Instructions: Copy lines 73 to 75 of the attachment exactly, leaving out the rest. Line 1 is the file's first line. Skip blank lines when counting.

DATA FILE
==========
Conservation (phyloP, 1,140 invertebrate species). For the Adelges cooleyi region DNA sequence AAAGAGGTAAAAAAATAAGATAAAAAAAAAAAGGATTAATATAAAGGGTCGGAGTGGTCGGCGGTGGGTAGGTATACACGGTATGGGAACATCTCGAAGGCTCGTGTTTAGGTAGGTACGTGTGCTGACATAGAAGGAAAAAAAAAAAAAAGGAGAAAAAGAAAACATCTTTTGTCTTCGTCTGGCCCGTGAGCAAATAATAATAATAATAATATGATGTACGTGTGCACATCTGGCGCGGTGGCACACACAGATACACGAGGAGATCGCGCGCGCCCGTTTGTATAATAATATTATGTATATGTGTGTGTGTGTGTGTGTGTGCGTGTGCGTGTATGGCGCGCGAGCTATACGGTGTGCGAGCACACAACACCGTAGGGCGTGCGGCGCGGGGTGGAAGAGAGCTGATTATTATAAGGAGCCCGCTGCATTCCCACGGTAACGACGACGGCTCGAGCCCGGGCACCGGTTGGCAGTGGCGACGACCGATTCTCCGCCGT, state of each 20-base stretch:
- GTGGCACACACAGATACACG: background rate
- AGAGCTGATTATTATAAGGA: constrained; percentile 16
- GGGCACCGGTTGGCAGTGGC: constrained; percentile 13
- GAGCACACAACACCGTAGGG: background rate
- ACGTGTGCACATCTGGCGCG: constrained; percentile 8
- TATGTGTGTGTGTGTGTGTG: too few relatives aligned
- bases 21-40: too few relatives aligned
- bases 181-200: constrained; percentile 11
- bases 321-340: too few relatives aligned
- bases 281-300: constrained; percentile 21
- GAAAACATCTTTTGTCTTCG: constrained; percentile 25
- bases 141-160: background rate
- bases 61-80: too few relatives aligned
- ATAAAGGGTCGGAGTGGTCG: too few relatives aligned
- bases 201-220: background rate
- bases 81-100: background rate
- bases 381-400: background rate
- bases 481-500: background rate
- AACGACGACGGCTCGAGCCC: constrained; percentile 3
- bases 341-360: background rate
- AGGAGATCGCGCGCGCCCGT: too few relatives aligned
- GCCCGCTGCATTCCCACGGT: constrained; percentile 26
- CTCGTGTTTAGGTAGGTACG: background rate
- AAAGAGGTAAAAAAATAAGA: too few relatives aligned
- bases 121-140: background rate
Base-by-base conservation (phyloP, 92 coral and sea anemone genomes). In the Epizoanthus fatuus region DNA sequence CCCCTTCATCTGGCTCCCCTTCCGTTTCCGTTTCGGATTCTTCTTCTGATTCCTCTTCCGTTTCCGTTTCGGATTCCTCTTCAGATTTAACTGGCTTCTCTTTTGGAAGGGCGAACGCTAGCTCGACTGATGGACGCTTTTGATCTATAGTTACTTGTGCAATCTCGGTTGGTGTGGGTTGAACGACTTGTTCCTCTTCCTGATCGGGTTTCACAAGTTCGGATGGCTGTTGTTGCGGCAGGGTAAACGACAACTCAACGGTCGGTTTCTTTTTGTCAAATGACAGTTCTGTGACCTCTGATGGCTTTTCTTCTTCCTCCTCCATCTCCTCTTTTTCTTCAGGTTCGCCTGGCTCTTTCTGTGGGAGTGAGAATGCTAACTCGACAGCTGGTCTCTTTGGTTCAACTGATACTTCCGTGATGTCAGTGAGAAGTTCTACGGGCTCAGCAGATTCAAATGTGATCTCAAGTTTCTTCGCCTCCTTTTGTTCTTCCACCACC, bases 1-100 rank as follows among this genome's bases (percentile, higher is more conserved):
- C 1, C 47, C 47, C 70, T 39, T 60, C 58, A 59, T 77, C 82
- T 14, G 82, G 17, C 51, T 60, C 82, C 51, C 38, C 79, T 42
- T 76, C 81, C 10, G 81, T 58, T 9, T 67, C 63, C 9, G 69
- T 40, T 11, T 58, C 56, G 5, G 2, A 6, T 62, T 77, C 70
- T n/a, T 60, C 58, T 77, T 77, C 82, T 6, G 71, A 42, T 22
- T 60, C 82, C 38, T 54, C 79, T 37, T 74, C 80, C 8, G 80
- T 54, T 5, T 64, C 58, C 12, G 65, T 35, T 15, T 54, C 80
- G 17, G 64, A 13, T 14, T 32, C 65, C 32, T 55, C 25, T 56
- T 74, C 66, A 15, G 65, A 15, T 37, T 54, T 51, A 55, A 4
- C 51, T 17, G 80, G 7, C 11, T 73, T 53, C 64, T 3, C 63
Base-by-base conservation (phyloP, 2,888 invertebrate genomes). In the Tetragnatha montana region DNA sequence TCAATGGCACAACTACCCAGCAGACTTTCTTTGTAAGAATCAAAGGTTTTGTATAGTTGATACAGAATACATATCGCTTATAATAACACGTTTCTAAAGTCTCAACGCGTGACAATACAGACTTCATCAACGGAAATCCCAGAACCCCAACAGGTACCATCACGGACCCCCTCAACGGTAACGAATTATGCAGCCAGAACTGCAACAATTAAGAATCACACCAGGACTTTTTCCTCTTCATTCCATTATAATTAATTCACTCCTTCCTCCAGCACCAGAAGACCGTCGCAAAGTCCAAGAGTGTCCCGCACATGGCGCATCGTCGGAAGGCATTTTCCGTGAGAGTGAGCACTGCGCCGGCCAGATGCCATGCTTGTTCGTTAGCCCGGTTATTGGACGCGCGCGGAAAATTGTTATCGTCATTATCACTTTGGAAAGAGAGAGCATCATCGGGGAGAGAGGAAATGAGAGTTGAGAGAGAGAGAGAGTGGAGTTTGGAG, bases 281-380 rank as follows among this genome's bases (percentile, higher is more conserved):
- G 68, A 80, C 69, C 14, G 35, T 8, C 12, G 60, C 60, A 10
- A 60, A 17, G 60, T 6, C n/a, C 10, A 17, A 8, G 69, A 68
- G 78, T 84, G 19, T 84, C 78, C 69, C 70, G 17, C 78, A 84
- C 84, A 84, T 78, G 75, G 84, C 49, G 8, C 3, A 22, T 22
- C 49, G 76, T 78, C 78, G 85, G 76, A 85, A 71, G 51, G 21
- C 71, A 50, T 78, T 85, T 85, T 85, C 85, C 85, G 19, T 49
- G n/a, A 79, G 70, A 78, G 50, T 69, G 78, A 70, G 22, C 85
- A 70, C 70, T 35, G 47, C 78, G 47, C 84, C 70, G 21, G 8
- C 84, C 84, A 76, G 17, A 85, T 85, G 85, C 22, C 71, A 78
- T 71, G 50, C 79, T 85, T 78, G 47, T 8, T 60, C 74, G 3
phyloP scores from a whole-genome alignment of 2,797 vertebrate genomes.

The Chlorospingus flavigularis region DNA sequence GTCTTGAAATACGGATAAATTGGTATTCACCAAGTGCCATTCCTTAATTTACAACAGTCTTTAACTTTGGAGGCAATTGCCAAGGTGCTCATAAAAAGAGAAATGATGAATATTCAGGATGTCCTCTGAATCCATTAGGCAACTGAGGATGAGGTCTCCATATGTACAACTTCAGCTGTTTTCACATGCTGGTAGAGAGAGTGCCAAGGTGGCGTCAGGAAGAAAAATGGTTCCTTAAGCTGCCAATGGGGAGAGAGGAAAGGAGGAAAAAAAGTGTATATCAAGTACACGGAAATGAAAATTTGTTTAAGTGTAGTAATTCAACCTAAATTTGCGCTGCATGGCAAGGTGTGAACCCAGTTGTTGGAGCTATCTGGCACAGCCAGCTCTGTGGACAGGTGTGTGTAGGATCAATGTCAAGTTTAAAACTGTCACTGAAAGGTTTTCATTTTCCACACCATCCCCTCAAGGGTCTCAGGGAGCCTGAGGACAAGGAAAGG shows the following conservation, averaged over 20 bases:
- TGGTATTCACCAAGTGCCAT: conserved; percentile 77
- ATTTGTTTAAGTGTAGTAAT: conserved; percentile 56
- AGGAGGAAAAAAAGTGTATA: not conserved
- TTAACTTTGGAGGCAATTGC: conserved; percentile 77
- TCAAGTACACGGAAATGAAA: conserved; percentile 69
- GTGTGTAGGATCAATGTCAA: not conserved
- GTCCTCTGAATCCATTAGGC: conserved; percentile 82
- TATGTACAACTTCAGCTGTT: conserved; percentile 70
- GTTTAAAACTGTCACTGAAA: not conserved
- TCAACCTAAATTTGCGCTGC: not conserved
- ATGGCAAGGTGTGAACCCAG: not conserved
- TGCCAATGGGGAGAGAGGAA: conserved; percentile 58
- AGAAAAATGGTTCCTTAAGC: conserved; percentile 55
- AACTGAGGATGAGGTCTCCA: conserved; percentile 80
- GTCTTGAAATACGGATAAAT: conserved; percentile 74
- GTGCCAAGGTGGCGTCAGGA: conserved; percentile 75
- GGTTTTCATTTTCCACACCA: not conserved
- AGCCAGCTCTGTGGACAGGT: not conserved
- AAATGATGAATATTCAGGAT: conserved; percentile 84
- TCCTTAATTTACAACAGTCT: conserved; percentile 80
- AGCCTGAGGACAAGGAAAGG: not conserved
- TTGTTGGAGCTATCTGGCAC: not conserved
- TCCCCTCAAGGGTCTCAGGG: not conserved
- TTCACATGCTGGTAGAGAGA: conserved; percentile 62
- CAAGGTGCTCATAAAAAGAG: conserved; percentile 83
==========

- TCCCCTCAAGGGTCTCAGGG: not conserved
- TTCACATGCTGGTAGAGAGA: conserved; percentile 62
- CAAGGTGCTCATAAAAAGAG: conserved; percentile 83